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Reading GPS Coordinates: A Guide

Reading GPS Coordinates: A Guide

When most people first see a pair of GPS coordinates, they're left scratching their head trying to figure out what all those degrees and decimals mean. Fortunately, once you have a basic understanding of the geographical lines known as latitude and longitude, you'll be able to ready any of the three GPS coordinate formats with ease.

How GPS Navigation Works

GPS stands for Global Positioning System, which is a network of 24 manufactured satellites that orbit the earth. Using GPS, you can pinpoint an exact location anywhere on the earth, which is why GPS is considered the most accurate tool for navigating and tracking.

The Department of Defense (DOD) approved the modern GPS constellation in 1973 and began launching satellites just five years later. The system became fully operational in 1993. To this day, the DOD uses it to help with everything from directing missiles to helping the military get around in unfamiliar territory. Civilians have also been able to use GPS for more than 30 years now, which has proven extremely beneficial.

Devices communicate with GPS satellites using low-powered radio waves. Thanks to their precise placement and the incredible speed at which they travel, that instant communication allows us to accurately pinpoint any location in the form of GPS coordinates.

Lines of Latitude and Longitude

Before you can read a pair of GPS coordinates, you must first understand the relationship between latitude and longitude. These geographical lines circle the globe vertically and horizontally creating the Equator and Prime Meridian, and providing us with a grid that we can use to pinpoint any location.

Latitude

Latitudinal lines, or "parallels," divide the earth into segments. Lines of latitude run from east to west, going all the way around the globe. The Equator is positioned at the midsection of the earth, which is its widest point. This makes the Equator the longest line of latitude and it also acts as our primary reference, which is why we say the equator is located at 0° latitude.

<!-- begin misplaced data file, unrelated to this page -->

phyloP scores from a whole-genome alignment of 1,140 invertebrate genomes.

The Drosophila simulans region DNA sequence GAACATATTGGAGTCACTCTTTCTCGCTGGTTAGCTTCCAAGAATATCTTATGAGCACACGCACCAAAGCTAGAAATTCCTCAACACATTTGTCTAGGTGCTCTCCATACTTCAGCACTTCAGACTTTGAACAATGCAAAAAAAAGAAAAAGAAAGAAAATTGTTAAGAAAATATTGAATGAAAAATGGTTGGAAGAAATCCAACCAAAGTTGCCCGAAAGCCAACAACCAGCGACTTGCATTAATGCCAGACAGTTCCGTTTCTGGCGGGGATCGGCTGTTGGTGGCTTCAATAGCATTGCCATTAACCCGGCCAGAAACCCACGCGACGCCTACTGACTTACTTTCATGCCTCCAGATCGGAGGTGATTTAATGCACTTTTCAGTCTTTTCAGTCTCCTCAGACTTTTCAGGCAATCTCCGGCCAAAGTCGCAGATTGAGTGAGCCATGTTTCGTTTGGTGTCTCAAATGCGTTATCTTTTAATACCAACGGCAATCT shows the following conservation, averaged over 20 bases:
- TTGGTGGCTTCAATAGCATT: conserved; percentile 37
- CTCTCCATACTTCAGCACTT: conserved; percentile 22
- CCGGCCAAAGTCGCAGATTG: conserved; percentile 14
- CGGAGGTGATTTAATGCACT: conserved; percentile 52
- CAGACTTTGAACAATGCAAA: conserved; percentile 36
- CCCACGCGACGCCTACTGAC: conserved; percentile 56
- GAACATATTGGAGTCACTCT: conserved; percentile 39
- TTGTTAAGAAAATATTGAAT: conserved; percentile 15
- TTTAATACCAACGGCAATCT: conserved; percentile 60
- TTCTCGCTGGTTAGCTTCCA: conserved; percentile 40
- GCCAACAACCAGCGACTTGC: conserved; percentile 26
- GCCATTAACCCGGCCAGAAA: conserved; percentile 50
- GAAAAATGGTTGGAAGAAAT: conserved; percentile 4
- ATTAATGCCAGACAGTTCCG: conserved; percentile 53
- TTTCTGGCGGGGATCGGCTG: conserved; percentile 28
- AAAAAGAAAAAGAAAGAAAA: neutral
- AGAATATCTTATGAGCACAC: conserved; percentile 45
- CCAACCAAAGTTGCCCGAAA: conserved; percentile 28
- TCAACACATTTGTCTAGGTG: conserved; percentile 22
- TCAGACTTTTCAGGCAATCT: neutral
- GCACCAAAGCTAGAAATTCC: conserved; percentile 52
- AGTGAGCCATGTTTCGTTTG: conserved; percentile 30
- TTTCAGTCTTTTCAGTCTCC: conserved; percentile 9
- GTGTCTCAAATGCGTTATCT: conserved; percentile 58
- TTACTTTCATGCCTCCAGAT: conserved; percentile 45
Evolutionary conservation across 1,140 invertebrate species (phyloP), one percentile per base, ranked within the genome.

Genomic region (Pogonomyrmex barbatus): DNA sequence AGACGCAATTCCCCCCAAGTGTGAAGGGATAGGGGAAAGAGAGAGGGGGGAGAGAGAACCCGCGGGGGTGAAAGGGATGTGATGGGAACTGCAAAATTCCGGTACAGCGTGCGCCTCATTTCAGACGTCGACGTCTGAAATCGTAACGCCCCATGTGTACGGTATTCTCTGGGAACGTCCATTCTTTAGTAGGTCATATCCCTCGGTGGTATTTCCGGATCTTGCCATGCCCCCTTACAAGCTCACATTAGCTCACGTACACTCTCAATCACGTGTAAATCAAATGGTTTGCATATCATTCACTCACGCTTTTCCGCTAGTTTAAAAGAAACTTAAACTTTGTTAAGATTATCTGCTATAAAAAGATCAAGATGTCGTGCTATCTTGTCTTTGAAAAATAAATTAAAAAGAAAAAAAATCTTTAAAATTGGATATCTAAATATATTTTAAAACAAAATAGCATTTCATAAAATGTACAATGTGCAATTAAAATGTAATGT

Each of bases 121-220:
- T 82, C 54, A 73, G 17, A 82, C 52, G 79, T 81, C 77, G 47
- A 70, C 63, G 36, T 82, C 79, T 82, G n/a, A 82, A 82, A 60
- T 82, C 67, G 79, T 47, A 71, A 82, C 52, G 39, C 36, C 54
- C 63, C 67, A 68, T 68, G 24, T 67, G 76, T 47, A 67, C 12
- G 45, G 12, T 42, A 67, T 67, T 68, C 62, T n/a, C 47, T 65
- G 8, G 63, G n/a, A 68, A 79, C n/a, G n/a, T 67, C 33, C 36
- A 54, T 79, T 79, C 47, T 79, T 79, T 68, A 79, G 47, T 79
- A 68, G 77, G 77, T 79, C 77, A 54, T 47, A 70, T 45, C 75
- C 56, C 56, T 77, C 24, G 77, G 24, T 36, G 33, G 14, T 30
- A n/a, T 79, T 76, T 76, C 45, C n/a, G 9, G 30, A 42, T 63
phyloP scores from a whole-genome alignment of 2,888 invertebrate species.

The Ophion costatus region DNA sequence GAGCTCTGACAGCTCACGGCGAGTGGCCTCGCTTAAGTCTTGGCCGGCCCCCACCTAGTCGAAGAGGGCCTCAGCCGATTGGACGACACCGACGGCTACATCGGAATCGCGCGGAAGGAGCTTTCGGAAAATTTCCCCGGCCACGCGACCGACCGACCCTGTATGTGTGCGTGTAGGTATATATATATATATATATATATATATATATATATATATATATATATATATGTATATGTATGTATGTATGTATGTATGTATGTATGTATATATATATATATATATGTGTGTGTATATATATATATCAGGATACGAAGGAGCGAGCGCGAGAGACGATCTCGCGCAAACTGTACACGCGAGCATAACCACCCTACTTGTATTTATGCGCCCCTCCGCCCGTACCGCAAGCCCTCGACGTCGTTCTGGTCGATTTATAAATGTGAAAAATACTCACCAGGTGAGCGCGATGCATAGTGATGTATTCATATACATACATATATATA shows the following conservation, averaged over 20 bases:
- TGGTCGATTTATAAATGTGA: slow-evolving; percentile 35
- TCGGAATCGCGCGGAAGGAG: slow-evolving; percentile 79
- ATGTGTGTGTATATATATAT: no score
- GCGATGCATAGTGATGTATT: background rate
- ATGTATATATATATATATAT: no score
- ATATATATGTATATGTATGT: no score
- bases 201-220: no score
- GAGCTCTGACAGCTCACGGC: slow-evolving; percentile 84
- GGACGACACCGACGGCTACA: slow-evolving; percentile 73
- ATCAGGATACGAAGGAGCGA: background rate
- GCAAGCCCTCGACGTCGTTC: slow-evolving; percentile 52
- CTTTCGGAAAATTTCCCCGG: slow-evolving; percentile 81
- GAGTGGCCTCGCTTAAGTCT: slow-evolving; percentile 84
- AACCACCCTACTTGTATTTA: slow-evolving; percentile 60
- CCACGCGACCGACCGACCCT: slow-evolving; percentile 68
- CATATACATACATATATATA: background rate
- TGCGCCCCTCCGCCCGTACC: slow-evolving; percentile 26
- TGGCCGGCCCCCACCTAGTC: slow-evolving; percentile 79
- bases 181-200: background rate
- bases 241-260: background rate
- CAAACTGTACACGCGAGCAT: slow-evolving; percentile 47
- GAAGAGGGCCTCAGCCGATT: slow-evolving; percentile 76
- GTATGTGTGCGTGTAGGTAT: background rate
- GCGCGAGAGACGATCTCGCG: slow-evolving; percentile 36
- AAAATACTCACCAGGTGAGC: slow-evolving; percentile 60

When determining the coordinates of a location, you'll start by tracing it either north or south of the equator. In either direction, each line of latitude adds 1° to your coordinates. North or south is typically marked with an "N" or an "S," respectively. So, the Equator is the primary line at 0° latitude, while the North Pole sits at 90° N and the South Pole sits at 90° S.

Longitude

Longitudinal lines, or "meridians," divide the earth similarly to latitudinal lines, except longitudinal lines run the vertical length of the earth, stretching from north to south. Just as the Equator is located at the widest horizontal stretch of the earth at 0° latitude, the Prime Meridian is located at the largest vertical stretch of the earth at 0° longitude.

To find the other half of your coordinates, you'll start by tracing either east or west of the Prime Meridian. In either direction, each line of longitude adds 1° to your coordinates. East or west is typically marked with an "E" or an "W," respectively. So, the Prime Meridian is the primary line at 0° longitude, with meridians wrapping all the way around to 115° E and 115° W.